Rapid Socio-Economic Impact Assessment Lebanon
Nov 2, 2020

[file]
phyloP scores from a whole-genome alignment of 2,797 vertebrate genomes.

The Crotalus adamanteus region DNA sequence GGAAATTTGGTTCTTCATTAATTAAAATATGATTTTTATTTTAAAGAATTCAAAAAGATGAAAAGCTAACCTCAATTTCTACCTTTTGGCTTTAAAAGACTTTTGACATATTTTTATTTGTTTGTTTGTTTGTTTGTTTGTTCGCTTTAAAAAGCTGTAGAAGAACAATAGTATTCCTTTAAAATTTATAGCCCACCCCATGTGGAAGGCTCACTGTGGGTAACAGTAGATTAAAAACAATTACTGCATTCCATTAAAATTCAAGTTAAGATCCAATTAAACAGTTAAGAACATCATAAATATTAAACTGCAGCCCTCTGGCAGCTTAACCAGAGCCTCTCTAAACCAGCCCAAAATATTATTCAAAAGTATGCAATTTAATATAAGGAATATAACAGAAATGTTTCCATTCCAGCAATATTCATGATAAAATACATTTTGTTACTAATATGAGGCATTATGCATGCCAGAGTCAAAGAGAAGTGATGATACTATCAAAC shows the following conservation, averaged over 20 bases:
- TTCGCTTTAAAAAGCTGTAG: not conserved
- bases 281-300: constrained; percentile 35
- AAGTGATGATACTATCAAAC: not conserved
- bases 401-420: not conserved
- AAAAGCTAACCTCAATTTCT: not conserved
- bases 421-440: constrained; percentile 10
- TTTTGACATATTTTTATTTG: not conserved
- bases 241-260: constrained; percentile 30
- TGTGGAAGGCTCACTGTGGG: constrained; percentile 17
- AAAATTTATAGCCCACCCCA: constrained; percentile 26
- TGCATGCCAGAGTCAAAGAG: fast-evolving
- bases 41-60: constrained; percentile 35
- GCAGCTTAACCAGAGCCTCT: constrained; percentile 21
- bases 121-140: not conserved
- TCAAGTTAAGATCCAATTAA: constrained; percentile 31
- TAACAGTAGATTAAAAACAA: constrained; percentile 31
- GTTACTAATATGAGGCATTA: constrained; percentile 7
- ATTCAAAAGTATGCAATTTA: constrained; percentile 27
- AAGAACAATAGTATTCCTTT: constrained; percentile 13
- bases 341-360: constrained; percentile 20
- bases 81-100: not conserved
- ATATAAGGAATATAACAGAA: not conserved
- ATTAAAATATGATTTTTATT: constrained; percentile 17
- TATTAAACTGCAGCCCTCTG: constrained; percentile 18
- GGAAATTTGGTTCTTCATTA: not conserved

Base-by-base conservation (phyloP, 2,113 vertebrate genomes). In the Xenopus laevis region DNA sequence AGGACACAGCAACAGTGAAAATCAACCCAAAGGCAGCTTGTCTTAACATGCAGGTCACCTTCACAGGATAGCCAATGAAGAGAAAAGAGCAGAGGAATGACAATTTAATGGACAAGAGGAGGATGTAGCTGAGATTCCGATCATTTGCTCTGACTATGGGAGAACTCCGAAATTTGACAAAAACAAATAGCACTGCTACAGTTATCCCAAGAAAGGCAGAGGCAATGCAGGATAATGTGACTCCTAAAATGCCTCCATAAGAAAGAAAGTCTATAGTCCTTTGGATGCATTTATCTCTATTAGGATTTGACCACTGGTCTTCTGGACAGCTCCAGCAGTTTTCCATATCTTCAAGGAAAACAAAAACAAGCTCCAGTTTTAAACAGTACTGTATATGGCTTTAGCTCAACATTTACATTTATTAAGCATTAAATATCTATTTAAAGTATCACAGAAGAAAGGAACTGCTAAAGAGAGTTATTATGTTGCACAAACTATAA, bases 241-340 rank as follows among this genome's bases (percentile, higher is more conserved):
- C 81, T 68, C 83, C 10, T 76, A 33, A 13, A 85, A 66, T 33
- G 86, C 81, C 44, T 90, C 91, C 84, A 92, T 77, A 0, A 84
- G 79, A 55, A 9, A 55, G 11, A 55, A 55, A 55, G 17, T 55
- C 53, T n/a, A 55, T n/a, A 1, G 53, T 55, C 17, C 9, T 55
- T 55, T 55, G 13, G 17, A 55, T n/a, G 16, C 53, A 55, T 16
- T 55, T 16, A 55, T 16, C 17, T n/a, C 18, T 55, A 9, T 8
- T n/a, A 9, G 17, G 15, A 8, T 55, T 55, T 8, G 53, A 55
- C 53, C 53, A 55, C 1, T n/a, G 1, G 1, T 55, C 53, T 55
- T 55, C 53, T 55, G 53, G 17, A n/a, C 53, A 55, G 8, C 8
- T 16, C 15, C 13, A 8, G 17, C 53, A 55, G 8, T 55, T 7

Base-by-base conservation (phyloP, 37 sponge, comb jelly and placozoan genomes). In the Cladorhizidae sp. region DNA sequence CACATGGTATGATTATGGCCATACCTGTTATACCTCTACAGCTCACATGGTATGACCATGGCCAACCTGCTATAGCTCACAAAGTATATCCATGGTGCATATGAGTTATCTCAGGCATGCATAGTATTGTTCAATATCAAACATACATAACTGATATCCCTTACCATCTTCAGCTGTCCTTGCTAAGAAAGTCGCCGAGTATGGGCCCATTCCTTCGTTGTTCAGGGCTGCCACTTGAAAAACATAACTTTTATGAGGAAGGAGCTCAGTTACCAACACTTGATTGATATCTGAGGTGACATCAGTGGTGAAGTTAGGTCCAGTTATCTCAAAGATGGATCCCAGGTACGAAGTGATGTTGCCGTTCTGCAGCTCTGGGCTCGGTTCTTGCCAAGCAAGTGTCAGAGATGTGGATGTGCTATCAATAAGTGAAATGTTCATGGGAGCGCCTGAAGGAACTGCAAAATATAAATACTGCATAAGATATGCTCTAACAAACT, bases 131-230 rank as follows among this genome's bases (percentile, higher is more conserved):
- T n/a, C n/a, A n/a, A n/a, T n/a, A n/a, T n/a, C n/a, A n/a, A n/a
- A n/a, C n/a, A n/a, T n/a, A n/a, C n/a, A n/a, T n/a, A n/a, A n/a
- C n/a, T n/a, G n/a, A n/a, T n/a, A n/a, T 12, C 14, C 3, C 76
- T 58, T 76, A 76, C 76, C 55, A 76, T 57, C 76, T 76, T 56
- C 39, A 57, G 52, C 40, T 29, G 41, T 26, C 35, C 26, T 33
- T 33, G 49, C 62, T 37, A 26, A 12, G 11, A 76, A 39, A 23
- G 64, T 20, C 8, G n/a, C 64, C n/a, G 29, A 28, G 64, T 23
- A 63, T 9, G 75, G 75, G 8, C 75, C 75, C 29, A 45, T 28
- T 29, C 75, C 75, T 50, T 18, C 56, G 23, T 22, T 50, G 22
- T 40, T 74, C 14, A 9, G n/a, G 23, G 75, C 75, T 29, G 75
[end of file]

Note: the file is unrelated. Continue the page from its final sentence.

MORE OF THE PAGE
The COVID-19 pandemic reached Lebanon at a particularly sensitive time, with regional political pressures piling up and internal turmoil brewing. Internally, decades of negligence, as well as political stalemate, started to manifest in a crumbling infrastructure (i.e. energy, water, waste management), a waste crisis, and a rapidly deteriorating economic situation. Since 2011, the Syria Crisis spillover meant, among other things, that Lebanon would host the largest per capita number of Syrian refugees worldwide. The build-up of the Lebanese frustrations over the years, fueled by increased corruption and declining quality of services (e.g. due to lack of electricity, water shortages, lack of waste treatment, etc.), topped by a rapid devaluation of the Lebanese pound secondary to a severe fiscal crisis, culminated in nationwide protests in October 2019 which were unprecedented in scale and in their broad-based and diverse participation.